You can hear the thing with working with the guy who runs the label, he probably knows more than anybody how it should sound, so there are some pretty sounding tracks on there, but they have been tainted, like ?And When?, which is one of my favorite tracks, and that was Martin's idea and then my idea was to totally twist the vocal and have this sweet vocal because it is something that I certainly enjoy doing I don?t mind doing it and at the same time it has a lot of dark overtones to it, so that was an experiment that turned out a success and yet is pretty pop oriented in a lot of ways.

What is the one thing that you would say you try to convey to your audience through your music?

I think the only thing I can give out to my audience whoever and whatever age group they might be is that with whatever I have done I have tried to remain pretty honest, to a fault at times with whatever is going on in my life and how I feel at that particular time, that is why it is hard for me to put on facades and try to be something for a generation of people that have only experienced the Skinny Puppy side of things which was more of a real time diary, I was lost in a muddle of my own thoughts and my own drug addiction and a lot of chaos and stuff that I didn?t understand at the time that I was writing about, and when I occasionally listen back to it, it takes on a whole different meaning and it has some markers for me as far as remembering certain things that maybe I wouldn?t have the possibility to remember because I have blotted out that part of my brain. So I think with everything I do, and with every collaboration that I do, there is a level of honesty that I want to maintain that has to do with my own growth and my own personal explorations, and as long as I don?t slip into this gotta create music to meet up to this hype driven image that I have created for myself I am going to be really happy, once I step over the line and become a parody, there have been moments of parody in my life too, but once I really take that step to be somebody so disconnected from who I really am on a disc of music, then I think it is time to totally get away and go back to the garden and grow potatoes.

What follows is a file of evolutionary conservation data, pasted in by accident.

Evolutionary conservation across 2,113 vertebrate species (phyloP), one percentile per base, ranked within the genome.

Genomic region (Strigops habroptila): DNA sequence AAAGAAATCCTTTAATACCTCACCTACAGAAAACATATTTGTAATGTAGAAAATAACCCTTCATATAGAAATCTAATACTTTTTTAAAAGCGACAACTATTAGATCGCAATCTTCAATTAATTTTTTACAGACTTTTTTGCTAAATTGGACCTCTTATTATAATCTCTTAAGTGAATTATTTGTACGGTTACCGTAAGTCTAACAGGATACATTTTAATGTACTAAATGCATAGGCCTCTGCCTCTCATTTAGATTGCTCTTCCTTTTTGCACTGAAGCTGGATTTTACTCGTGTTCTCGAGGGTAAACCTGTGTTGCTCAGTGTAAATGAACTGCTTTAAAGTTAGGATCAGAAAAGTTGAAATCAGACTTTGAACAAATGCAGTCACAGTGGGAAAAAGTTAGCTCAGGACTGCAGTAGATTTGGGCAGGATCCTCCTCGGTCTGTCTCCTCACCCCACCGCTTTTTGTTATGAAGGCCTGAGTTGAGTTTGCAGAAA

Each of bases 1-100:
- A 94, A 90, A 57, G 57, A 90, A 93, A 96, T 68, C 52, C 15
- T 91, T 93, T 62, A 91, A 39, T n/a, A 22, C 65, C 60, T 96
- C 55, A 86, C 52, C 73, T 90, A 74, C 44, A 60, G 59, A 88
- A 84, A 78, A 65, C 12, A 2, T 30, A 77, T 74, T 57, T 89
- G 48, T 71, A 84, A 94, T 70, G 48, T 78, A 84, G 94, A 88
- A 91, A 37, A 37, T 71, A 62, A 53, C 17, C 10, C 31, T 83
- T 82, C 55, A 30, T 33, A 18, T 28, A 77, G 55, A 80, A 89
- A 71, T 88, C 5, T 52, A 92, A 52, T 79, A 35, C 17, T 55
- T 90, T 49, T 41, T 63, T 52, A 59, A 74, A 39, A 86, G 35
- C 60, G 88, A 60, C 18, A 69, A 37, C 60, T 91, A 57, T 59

What responses, both positive and negative have you had to this record?

Yeah, there has been lots of feedback, some good and some not so good, and to the ones that are good I just got to say thanks and to the ones that are not so good, well just wait, there are different sides to the coin that are going to be showing in the next few years cos I am going to be doing various projects with other people or maybe once the project with Mark gets going they will see another side to it which may be more palatable.

What are the future plans for Ritalin and

I need to try to accumulate some more material, and I have been talking to Bill Morrison who did all the videos for "The Process", he did "Killing Game", "Spasmolytic" and he?s a musician himself and he is going to come tour with me once I decide to go and do something, so once I have something in my hands that is going to get back to doing a more multimedia based show and a performance show with proper production, I?m there. Because that is what I want to do, there is something totally liberating about doing a performance style show, being part of a band and just going and playing shows, I don?t mind it, and with KMFDM trying to find my place within all that was difficult, there are lot of people on stage and you are working within somebody else?s line and that was the challenging part of it. To approach what I want to do in the future as being a straight ahead band, I am not that interested in doing it, I want to do something more media based that uses films and uses interactions with certain things and uses a lot of mechanical things, I have ideas about what I want to do, but its being in the position to really take advantage of that.

Are you interested in producing more multi media soundtracks, like the Descent one for instance?

We did descent, those things tend to fund other things, we did descent because American wasn't paying us at the time and we had to keep paying our studio bills up in Seattle, so its a bit of a scramble, but as long as I can remain with a certain perspective I?m my own sense of quality control then I?ll do whatever as long as it is something I am into doing and we have the freedom to do whatever we want. Without sound producers on my back going, ?can we turn up the bass drum?.

Nick Ogre (!) Was Talking to the Industrial Disinformation Station in June 98.